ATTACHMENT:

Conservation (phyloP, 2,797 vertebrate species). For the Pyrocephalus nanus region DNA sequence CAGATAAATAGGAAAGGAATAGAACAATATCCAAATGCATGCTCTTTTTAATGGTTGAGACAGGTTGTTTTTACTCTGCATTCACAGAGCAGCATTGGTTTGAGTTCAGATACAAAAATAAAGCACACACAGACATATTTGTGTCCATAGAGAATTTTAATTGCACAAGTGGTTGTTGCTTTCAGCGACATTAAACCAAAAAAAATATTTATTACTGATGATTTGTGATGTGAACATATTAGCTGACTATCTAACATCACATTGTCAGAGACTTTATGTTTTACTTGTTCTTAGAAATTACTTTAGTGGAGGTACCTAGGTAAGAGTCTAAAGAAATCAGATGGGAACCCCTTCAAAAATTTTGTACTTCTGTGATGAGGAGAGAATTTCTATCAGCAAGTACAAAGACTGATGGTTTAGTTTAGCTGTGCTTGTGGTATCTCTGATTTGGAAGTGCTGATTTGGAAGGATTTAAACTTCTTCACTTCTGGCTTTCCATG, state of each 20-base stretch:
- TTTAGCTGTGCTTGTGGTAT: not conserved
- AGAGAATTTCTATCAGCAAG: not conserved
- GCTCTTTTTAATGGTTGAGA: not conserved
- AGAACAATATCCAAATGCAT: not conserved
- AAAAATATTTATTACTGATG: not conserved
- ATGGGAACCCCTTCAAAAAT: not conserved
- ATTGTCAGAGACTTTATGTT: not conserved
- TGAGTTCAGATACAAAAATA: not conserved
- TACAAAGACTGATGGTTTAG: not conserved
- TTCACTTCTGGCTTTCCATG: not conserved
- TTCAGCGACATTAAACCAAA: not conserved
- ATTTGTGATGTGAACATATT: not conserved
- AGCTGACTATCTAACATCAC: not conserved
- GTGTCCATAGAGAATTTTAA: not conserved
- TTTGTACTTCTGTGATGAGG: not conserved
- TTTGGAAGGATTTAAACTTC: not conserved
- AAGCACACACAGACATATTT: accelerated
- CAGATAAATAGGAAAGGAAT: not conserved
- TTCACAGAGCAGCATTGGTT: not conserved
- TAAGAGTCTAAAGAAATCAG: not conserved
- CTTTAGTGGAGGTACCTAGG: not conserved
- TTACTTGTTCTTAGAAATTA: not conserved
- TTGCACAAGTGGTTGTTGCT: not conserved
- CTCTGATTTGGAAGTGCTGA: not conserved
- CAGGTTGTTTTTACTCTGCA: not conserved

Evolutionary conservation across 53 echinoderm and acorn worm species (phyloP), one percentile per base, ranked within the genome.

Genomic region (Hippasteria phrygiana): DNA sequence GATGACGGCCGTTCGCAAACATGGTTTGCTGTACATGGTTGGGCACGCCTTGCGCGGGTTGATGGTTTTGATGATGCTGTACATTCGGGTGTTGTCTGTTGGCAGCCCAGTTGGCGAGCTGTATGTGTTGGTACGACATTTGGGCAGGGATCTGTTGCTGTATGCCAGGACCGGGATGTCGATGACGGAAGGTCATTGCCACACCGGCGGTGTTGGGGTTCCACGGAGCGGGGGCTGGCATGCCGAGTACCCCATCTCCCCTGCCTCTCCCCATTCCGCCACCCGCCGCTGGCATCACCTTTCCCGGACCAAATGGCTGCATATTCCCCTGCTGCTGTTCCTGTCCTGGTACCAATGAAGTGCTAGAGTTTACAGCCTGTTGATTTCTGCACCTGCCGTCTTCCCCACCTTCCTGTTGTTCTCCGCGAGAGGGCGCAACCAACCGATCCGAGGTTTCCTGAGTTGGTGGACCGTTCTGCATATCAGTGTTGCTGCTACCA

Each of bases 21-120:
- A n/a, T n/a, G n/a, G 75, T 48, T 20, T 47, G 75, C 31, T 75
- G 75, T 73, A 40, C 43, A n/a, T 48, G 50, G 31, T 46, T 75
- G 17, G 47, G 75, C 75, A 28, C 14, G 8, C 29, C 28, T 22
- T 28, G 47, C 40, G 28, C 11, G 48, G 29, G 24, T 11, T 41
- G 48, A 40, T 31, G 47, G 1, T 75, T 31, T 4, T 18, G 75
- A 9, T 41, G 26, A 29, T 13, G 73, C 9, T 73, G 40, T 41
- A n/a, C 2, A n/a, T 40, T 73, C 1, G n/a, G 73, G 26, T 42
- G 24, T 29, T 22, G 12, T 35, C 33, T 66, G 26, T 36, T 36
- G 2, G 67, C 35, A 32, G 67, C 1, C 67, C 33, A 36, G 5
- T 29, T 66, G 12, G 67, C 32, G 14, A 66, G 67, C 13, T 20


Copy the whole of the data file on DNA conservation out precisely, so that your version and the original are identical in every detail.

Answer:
Conservation (phyloP, 2,797 vertebrate species). For the Pyrocephalus nanus region DNA sequence CAGATAAATAGGAAAGGAATAGAACAATATCCAAATGCATGCTCTTTTTAATGGTTGAGACAGGTTGTTTTTACTCTGCATTCACAGAGCAGCATTGGTTTGAGTTCAGATACAAAAATAAAGCACACACAGACATATTTGTGTCCATAGAGAATTTTAATTGCACAAGTGGTTGTTGCTTTCAGCGACATTAAACCAAAAAAAATATTTATTACTGATGATTTGTGATGTGAACATATTAGCTGACTATCTAACATCACATTGTCAGAGACTTTATGTTTTACTTGTTCTTAGAAATTACTTTAGTGGAGGTACCTAGGTAAGAGTCTAAAGAAATCAGATGGGAACCCCTTCAAAAATTTTGTACTTCTGTGATGAGGAGAGAATTTCTATCAGCAAGTACAAAGACTGATGGTTTAGTTTAGCTGTGCTTGTGGTATCTCTGATTTGGAAGTGCTGATTTGGAAGGATTTAAACTTCTTCACTTCTGGCTTTCCATG, state of each 20-base stretch:
- TTTAGCTGTGCTTGTGGTAT: not conserved
- AGAGAATTTCTATCAGCAAG: not conserved
- GCTCTTTTTAATGGTTGAGA: not conserved
- AGAACAATATCCAAATGCAT: not conserved
- AAAAATATTTATTACTGATG: not conserved
- ATGGGAACCCCTTCAAAAAT: not conserved
- ATTGTCAGAGACTTTATGTT: not conserved
- TGAGTTCAGATACAAAAATA: not conserved
- TACAAAGACTGATGGTTTAG: not conserved
- TTCACTTCTGGCTTTCCATG: not conserved
- TTCAGCGACATTAAACCAAA: not conserved
- ATTTGTGATGTGAACATATT: not conserved
- AGCTGACTATCTAACATCAC: not conserved
- GTGTCCATAGAGAATTTTAA: not conserved
- TTTGTACTTCTGTGATGAGG: not conserved
- TTTGGAAGGATTTAAACTTC: not conserved
- AAGCACACACAGACATATTT: accelerated
- CAGATAAATAGGAAAGGAAT: not conserved
- TTCACAGAGCAGCATTGGTT: not conserved
- TAAGAGTCTAAAGAAATCAG: not conserved
- CTTTAGTGGAGGTACCTAGG: not conserved
- TTACTTGTTCTTAGAAATTA: not conserved
- TTGCACAAGTGGTTGTTGCT: not conserved
- CTCTGATTTGGAAGTGCTGA: not conserved
- CAGGTTGTTTTTACTCTGCA: not conserved

Evolutionary conservation across 53 echinoderm and acorn worm species (phyloP), one percentile per base, ranked within the genome.

Genomic region (Hippasteria phrygiana): DNA sequence GATGACGGCCGTTCGCAAACATGGTTTGCTGTACATGGTTGGGCACGCCTTGCGCGGGTTGATGGTTTTGATGATGCTGTACATTCGGGTGTTGTCTGTTGGCAGCCCAGTTGGCGAGCTGTATGTGTTGGTACGACATTTGGGCAGGGATCTGTTGCTGTATGCCAGGACCGGGATGTCGATGACGGAAGGTCATTGCCACACCGGCGGTGTTGGGGTTCCACGGAGCGGGGGCTGGCATGCCGAGTACCCCATCTCCCCTGCCTCTCCCCATTCCGCCACCCGCCGCTGGCATCACCTTTCCCGGACCAAATGGCTGCATATTCCCCTGCTGCTGTTCCTGTCCTGGTACCAATGAAGTGCTAGAGTTTACAGCCTGTTGATTTCTGCACCTGCCGTCTTCCCCACCTTCCTGTTGTTCTCCGCGAGAGGGCGCAACCAACCGATCCGAGGTTTCCTGAGTTGGTGGACCGTTCTGCATATCAGTGTTGCTGCTACCA

Each of bases 21-120:
- A n/a, T n/a, G n/a, G 75, T 48, T 20, T 47, G 75, C 31, T 75
- G 75, T 73, A 40, C 43, A n/a, T 48, G 50, G 31, T 46, T 75
- G 17, G 47, G 75, C 75, A 28, C 14, G 8, C 29, C 28, T 22
- T 28, G 47, C 40, G 28, C 11, G 48, G 29, G 24, T 11, T 41
- G 48, A 40, T 31, G 47, G 1, T 75, T 31, T 4, T 18, G 75
- A 9, T 41, G 26, A 29, T 13, G 73, C 9, T 73, G 40, T 41
- A n/a, C 2, A n/a, T 40, T 73, C 1, G n/a, G 73, G 26, T 42
- G 24, T 29, T 22, G 12, T 35, C 33, T 66, G 26, T 36, T 36
- G 2, G 67, C 35, A 32, G 67, C 1, C 67, C 33, A 36, G 5
- T 29, T 66, G 12, G 67, C 32, G 14, A 66, G 67, C 13, T 20